The Church gives thanks for each and every woman…. The Church gives thanks for all the manifestations of the feminine “genius” which have appeared in the course of history, in the midst of all peoples and nations; she gives thanks for all the charisms which the Holy Spirit distributes to women in the history of the People of God, for all the victories which she owes to their faith, hope and charity: she gives thanks for all the fruits of feminine holiness.
—Pope John Paul II, The Dignity and Vocation of Women (1988), 31
During this women’s history month, Catholic Extension celebrates the remarkable lives and ministries of women serving the poor throughout the United States. Time and again, we witness the ways that many women—both lay and religious—undertake works of mercy on behalf of people who might otherwise be forgotten.
On a trip to Puerto Rican communities devastated by the recent earthquakes, I was reminded of how often women are at the front lines of serving the poor. We visited the Dominican Sisters of Our Lady of the Rosary of Fatima, whose Motherhouse in the town of Guánica was badly damaged.
Sister Judith described for us how they began feeling the temblors and rushed their elderly and infirm Sisters out of the building just before much of the ceiling collapsed. These older sisters are residing temporarily in a retreat center near the diocesan offices in Ponce, while those engaged in active ministry are lodging in temporary facilities—tents and small wooden structures—on the grounds of the Motherhouse.
What is remarkable, though, is how these women have carried on their work. “We bring Christ to the family, and the family to Christ,” is their motto. The inconvenience of having to essentially live outdoors indefinitely seems to them little reason to stop doing the work of ministry. In fact, I spoke to two sisters who had just returned from Mexico City, where they had been busily planning a mission congress for representatives from Latin America and the Holy See. These women are perpetually on mission, and so a stint of homelessness was not something they perceived as getting in the way.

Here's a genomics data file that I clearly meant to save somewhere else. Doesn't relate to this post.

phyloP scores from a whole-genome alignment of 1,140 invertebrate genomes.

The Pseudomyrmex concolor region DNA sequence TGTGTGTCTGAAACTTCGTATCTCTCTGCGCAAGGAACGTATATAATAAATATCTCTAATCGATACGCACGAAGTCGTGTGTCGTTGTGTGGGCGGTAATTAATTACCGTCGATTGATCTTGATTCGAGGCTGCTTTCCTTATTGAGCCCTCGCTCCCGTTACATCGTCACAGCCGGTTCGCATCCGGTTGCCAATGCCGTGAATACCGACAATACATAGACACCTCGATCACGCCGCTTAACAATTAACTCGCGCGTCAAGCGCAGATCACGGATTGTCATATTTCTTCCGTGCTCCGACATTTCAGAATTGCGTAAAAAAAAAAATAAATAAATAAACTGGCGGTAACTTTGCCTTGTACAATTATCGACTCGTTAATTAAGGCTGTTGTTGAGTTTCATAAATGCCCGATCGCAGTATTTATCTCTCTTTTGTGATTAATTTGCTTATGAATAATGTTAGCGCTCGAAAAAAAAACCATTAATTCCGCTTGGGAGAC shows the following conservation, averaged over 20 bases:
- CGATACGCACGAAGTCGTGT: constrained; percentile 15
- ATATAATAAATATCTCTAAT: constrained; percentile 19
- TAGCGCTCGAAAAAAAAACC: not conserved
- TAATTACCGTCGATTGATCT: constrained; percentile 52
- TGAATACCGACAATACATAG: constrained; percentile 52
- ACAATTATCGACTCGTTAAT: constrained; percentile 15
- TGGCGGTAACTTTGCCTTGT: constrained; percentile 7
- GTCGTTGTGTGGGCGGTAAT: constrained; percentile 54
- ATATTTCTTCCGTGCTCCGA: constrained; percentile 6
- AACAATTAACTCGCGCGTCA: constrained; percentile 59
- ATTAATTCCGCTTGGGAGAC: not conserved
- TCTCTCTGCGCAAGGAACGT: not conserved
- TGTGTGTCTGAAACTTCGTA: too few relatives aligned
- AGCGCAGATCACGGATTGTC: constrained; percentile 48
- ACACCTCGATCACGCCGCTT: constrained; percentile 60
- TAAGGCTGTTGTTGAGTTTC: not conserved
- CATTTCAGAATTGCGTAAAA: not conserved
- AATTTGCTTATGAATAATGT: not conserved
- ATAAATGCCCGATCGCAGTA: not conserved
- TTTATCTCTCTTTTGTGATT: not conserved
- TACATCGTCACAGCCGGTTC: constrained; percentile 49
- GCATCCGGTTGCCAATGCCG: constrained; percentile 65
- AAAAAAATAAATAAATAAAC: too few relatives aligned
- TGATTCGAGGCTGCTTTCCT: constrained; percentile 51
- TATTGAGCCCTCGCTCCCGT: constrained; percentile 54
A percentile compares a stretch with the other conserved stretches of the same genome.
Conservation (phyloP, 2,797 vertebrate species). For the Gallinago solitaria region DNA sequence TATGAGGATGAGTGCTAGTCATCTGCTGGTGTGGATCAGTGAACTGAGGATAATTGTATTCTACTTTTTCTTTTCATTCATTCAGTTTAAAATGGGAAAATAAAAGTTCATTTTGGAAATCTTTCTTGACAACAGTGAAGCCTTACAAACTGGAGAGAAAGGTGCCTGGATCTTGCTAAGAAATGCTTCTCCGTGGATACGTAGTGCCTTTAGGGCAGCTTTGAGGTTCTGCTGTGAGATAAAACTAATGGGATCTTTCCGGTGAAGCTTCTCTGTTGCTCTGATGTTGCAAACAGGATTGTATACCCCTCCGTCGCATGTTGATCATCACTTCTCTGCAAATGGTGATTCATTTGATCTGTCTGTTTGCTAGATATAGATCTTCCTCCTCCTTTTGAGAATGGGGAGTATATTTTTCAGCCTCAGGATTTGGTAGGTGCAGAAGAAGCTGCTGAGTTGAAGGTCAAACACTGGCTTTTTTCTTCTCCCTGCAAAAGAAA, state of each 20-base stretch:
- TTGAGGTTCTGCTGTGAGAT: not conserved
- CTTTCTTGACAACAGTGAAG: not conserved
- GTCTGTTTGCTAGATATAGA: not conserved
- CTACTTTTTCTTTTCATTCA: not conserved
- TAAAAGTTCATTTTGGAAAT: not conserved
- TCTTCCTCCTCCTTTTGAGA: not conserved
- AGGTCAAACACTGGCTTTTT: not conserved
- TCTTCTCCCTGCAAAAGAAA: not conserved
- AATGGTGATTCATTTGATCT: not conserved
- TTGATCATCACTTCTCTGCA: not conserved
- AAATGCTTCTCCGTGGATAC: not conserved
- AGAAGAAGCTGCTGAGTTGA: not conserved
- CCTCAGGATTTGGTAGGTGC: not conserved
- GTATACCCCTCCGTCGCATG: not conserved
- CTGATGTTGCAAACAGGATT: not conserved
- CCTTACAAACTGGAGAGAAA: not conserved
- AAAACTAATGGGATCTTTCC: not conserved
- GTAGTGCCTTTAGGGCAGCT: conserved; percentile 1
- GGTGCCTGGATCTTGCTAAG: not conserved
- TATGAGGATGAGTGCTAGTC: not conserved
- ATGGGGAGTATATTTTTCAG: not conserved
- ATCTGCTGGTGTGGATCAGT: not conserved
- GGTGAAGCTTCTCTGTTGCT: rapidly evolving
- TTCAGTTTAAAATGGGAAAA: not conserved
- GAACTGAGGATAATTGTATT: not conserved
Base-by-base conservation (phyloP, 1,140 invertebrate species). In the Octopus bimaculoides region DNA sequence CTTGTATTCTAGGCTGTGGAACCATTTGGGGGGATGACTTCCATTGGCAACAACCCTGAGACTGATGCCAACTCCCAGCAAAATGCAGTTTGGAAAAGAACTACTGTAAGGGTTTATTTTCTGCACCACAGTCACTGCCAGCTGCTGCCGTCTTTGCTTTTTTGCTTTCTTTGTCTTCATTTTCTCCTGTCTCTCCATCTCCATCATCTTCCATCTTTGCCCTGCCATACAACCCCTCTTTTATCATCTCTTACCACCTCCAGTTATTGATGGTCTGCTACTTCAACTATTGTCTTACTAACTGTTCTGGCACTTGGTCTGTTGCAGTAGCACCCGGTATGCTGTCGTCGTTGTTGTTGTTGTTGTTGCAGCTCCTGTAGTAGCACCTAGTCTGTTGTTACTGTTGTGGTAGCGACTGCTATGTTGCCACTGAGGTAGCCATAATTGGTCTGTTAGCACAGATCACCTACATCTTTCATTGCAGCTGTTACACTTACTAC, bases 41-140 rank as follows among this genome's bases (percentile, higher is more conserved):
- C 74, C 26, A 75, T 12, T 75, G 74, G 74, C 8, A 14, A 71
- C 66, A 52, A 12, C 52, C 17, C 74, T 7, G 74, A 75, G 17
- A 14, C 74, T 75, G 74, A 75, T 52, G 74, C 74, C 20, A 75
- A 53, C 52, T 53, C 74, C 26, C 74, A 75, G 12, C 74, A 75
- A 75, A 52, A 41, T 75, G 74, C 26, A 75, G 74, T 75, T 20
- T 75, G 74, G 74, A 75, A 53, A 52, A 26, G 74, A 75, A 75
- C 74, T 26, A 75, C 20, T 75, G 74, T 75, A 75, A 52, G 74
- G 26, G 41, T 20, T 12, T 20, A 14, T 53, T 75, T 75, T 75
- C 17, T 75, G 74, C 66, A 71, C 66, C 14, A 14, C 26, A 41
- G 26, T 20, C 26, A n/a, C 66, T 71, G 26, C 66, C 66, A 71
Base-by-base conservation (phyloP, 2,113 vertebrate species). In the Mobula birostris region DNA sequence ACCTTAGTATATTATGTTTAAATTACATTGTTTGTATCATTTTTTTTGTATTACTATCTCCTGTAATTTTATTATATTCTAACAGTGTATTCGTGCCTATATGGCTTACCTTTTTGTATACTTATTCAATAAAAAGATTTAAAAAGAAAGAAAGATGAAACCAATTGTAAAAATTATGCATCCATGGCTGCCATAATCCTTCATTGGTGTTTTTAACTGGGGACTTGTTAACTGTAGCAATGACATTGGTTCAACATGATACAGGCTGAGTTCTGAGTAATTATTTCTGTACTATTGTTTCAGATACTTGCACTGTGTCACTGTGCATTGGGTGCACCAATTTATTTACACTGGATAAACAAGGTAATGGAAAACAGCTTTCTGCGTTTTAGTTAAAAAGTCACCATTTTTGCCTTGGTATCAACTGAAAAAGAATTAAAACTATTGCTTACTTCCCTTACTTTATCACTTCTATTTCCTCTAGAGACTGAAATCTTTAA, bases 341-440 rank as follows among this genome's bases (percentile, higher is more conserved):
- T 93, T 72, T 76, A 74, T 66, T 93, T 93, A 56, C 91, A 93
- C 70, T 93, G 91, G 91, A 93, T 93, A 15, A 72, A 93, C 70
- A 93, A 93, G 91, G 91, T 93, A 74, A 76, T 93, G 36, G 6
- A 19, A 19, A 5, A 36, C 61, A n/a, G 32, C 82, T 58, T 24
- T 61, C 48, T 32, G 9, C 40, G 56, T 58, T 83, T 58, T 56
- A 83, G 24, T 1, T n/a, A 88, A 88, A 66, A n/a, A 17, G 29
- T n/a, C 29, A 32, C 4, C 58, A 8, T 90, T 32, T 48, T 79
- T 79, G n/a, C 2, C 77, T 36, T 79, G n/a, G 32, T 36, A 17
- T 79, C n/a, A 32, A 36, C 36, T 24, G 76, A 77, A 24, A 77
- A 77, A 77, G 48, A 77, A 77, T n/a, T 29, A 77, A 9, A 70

At a nearby technical college, we met with sisters and volunteers organizing much needed food, water, and medical supplies for distribution to the many still in need of such basics. They described how many families had been sleeping in cars or in nearby parks for fear of returning to their homes. The earthquakes stretched on for days and days, shuttering schools and businesses and casting a pall of fear over the entire population. Nevertheless, the Sisters—who have been described as the beating heart of Puerto Rico—were on the front lines of service, even as they themselves were going without.
Catholic Extension’s support of these Sisters stretches back many years, and so, through the generosity of our donors, we were able to offer immediate support when we learned of their distress.
Catholic Extension’s president Fr. Jack Wall is fond of observing that you cannot go to the poorest areas of the United States without seeing the presence of women at the heart of the Church’s ministry. We are profoundly grateful for the many women who so often are on the front lines of showing the merciful face of Christ.
The Feminine Genius: In her own words
Women like the Dominican Sisters are in many under-resourced places the very backbone of the Church, and are part of a long line of important female figures who have shaped Church history.
This month we are launching “31 Days of The Feminine Genius,” a new daily devotional series which invites people to celebrate extraordinary women in Catholic history. From doctors of the Church like St. Catherine of Sienna to modern saints like Teresa Benedicta of the Cross, to contemporary Catholic women like the Dominican Sisters, who are transforming lives across the United States, these “Feminine Geniuses” offer inspiring examples of faith.
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